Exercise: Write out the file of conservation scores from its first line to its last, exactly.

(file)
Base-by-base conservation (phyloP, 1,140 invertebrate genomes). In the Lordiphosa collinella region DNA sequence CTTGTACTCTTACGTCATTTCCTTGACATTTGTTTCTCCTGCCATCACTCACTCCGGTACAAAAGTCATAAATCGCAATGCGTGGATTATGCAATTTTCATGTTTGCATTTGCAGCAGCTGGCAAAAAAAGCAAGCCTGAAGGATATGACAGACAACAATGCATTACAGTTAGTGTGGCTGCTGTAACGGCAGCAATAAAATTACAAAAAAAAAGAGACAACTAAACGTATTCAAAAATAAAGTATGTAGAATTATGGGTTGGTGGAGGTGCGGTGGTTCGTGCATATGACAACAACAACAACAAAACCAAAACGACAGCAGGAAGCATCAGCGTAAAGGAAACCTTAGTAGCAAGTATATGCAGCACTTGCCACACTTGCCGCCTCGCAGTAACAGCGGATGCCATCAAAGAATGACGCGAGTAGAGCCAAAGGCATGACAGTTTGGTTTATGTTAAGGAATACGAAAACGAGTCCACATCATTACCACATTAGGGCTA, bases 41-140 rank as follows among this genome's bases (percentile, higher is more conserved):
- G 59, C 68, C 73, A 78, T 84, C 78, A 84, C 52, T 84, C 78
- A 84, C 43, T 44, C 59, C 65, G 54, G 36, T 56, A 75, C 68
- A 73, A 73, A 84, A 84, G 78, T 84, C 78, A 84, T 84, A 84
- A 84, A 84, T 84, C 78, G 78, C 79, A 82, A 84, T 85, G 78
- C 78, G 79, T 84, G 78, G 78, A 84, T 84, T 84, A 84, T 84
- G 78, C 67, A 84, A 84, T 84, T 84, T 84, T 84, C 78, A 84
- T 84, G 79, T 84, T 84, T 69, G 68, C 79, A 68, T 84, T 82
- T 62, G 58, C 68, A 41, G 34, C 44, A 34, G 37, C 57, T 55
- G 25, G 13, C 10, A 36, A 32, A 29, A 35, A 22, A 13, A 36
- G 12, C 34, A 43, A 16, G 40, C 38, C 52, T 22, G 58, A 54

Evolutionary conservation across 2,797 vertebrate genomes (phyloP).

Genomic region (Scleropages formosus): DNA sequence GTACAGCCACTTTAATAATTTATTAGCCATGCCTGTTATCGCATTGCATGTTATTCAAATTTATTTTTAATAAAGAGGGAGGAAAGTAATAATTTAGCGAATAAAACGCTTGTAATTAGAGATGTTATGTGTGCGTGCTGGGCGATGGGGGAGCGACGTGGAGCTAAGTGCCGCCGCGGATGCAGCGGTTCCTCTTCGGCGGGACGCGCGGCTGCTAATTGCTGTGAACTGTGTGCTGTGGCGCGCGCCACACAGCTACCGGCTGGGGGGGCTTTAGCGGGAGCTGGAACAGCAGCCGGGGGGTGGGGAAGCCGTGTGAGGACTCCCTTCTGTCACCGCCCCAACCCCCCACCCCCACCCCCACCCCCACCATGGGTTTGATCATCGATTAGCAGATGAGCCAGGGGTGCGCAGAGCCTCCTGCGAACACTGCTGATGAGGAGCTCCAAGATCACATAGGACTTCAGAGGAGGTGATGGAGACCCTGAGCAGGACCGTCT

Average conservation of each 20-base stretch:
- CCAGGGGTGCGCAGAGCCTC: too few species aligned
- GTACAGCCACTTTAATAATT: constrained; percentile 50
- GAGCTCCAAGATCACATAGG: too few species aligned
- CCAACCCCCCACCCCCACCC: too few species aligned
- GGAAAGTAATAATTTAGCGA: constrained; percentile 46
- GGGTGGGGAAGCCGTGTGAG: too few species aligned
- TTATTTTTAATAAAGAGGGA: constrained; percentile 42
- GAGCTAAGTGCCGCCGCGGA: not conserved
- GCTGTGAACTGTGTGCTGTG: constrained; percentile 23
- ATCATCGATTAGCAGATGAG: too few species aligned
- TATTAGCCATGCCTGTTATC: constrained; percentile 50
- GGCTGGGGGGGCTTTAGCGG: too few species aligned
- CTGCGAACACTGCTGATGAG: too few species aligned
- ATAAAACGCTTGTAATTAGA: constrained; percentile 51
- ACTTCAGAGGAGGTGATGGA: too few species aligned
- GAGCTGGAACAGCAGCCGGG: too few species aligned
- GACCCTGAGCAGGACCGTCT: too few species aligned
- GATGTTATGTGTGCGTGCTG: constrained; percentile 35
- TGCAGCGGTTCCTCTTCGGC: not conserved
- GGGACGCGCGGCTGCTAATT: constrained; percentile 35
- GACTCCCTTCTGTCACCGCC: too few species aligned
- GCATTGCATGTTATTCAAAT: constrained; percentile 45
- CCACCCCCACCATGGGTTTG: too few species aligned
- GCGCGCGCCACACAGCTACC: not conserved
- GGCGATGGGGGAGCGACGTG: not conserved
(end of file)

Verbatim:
Base-by-base conservation (phyloP, 1,140 invertebrate genomes). In the Lordiphosa collinella region DNA sequence CTTGTACTCTTACGTCATTTCCTTGACATTTGTTTCTCCTGCCATCACTCACTCCGGTACAAAAGTCATAAATCGCAATGCGTGGATTATGCAATTTTCATGTTTGCATTTGCAGCAGCTGGCAAAAAAAGCAAGCCTGAAGGATATGACAGACAACAATGCATTACAGTTAGTGTGGCTGCTGTAACGGCAGCAATAAAATTACAAAAAAAAAGAGACAACTAAACGTATTCAAAAATAAAGTATGTAGAATTATGGGTTGGTGGAGGTGCGGTGGTTCGTGCATATGACAACAACAACAACAAAACCAAAACGACAGCAGGAAGCATCAGCGTAAAGGAAACCTTAGTAGCAAGTATATGCAGCACTTGCCACACTTGCCGCCTCGCAGTAACAGCGGATGCCATCAAAGAATGACGCGAGTAGAGCCAAAGGCATGACAGTTTGGTTTATGTTAAGGAATACGAAAACGAGTCCACATCATTACCACATTAGGGCTA, bases 41-140 rank as follows among this genome's bases (percentile, higher is more conserved):
- G 59, C 68, C 73, A 78, T 84, C 78, A 84, C 52, T 84, C 78
- A 84, C 43, T 44, C 59, C 65, G 54, G 36, T 56, A 75, C 68
- A 73, A 73, A 84, A 84, G 78, T 84, C 78, A 84, T 84, A 84
- A 84, A 84, T 84, C 78, G 78, C 79, A 82, A 84, T 85, G 78
- C 78, G 79, T 84, G 78, G 78, A 84, T 84, T 84, A 84, T 84
- G 78, C 67, A 84, A 84, T 84, T 84, T 84, T 84, C 78, A 84
- T 84, G 79, T 84, T 84, T 69, G 68, C 79, A 68, T 84, T 82
- T 62, G 58, C 68, A 41, G 34, C 44, A 34, G 37, C 57, T 55
- G 25, G 13, C 10, A 36, A 32, A 29, A 35, A 22, A 13, A 36
- G 12, C 34, A 43, A 16, G 40, C 38, C 52, T 22, G 58, A 54

Evolutionary conservation across 2,797 vertebrate genomes (phyloP).

Genomic region (Scleropages formosus): DNA sequence GTACAGCCACTTTAATAATTTATTAGCCATGCCTGTTATCGCATTGCATGTTATTCAAATTTATTTTTAATAAAGAGGGAGGAAAGTAATAATTTAGCGAATAAAACGCTTGTAATTAGAGATGTTATGTGTGCGTGCTGGGCGATGGGGGAGCGACGTGGAGCTAAGTGCCGCCGCGGATGCAGCGGTTCCTCTTCGGCGGGACGCGCGGCTGCTAATTGCTGTGAACTGTGTGCTGTGGCGCGCGCCACACAGCTACCGGCTGGGGGGGCTTTAGCGGGAGCTGGAACAGCAGCCGGGGGGTGGGGAAGCCGTGTGAGGACTCCCTTCTGTCACCGCCCCAACCCCCCACCCCCACCCCCACCCCCACCATGGGTTTGATCATCGATTAGCAGATGAGCCAGGGGTGCGCAGAGCCTCCTGCGAACACTGCTGATGAGGAGCTCCAAGATCACATAGGACTTCAGAGGAGGTGATGGAGACCCTGAGCAGGACCGTCT

Average conservation of each 20-base stretch:
- CCAGGGGTGCGCAGAGCCTC: too few species aligned
- GTACAGCCACTTTAATAATT: constrained; percentile 50
- GAGCTCCAAGATCACATAGG: too few species aligned
- CCAACCCCCCACCCCCACCC: too few species aligned
- GGAAAGTAATAATTTAGCGA: constrained; percentile 46
- GGGTGGGGAAGCCGTGTGAG: too few species aligned
- TTATTTTTAATAAAGAGGGA: constrained; percentile 42
- GAGCTAAGTGCCGCCGCGGA: not conserved
- GCTGTGAACTGTGTGCTGTG: constrained; percentile 23
- ATCATCGATTAGCAGATGAG: too few species aligned
- TATTAGCCATGCCTGTTATC: constrained; percentile 50
- GGCTGGGGGGGCTTTAGCGG: too few species aligned
- CTGCGAACACTGCTGATGAG: too few species aligned
- ATAAAACGCTTGTAATTAGA: constrained; percentile 51
- ACTTCAGAGGAGGTGATGGA: too few species aligned
- GAGCTGGAACAGCAGCCGGG: too few species aligned
- GACCCTGAGCAGGACCGTCT: too few species aligned
- GATGTTATGTGTGCGTGCTG: constrained; percentile 35
- TGCAGCGGTTCCTCTTCGGC: not conserved
- GGGACGCGCGGCTGCTAATT: constrained; percentile 35
- GACTCCCTTCTGTCACCGCC: too few species aligned
- GCATTGCATGTTATTCAAAT: constrained; percentile 45
- CCACCCCCACCATGGGTTTG: too few species aligned
- GCGCGCGCCACACAGCTACC: not conserved
- GGCGATGGGGGAGCGACGTG: not conserved